Can the letter as an object tell us anything? Can its physical appearance tell us anything?
A quill would have been used but paper, rather than parchment, is the material on which the letters are written. As early as the thirteenth century, there were established paper mills in Spain and Italy, and in France by about 1340, Germany by 1390. However, in England paper mills did not appear until late in the fifteenth century. Before their establishment in England, from the fourteenth century onwards, paper was imported from Europe.
The Pastons typify the move that was common in the fifteenth century to a change in writing material to cheaper material. By this century, parchment was not used for impermanent records because, quite simply, it was just too expensive. Only records designated to be permanent records were being written on parchment. The fact that paper is used reinforces the notion that the Paston letters were never intended for posterity.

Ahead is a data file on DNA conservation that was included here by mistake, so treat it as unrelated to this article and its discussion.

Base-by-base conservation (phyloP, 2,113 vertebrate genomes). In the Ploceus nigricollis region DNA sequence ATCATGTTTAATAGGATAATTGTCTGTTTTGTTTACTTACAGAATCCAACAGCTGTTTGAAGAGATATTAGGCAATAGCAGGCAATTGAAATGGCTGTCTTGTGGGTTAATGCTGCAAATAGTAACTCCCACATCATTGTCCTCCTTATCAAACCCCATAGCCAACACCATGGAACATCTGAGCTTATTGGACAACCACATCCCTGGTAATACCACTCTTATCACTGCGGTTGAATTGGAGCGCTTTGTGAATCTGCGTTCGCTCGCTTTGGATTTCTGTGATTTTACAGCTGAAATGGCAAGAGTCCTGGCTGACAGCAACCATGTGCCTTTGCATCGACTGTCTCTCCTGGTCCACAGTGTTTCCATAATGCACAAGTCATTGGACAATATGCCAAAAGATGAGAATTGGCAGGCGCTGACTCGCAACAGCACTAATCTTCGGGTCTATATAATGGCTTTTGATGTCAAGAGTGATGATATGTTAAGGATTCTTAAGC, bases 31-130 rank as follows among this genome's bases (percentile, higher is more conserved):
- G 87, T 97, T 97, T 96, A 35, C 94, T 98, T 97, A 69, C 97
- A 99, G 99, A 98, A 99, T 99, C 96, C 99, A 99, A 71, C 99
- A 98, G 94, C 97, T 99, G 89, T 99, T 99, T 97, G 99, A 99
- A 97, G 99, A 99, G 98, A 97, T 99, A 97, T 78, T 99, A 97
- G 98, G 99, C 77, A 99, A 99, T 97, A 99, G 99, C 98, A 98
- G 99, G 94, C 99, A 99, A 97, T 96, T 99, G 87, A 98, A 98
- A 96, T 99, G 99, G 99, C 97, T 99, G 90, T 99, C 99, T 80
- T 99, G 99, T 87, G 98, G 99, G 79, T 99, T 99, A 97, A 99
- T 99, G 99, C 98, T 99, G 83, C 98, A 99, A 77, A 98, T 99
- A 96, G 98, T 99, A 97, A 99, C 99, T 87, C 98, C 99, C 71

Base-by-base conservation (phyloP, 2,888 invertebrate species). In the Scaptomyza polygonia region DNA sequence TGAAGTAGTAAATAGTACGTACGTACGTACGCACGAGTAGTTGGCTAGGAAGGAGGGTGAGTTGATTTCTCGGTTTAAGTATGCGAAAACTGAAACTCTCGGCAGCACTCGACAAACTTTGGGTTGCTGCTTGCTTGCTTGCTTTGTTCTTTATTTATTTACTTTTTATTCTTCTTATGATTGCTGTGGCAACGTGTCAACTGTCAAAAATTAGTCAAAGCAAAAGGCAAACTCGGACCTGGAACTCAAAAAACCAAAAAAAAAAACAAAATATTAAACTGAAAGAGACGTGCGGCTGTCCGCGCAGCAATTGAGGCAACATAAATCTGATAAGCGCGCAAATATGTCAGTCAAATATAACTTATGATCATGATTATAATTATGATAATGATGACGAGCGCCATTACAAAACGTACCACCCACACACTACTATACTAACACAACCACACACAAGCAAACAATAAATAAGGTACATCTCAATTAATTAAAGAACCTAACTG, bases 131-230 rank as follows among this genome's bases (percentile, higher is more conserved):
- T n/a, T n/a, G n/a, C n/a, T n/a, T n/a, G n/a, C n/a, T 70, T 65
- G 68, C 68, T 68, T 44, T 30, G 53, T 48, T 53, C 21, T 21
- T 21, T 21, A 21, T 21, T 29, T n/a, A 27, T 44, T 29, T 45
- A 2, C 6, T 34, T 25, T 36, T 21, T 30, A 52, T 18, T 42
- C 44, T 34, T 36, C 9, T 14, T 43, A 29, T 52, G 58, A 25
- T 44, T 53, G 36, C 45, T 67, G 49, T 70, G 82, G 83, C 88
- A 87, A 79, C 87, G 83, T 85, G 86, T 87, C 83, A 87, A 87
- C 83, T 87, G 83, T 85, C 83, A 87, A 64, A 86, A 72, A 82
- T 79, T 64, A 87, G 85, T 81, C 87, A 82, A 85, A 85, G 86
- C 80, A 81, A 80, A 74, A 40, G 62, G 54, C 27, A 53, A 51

The irony, though, is that medieval paper lasts. It is much more durable than the paper we use today. In the Middle Ages, paper was made from linen rags. Linen is much stronger than modern wood-pulp paper. As a result, many medieval manuscripts written on paper have survived to today. Cheap small sermon books, text books, popular tracts and so on, made for clerics and students, were more often written on paper than on parchment by the fifteenth century.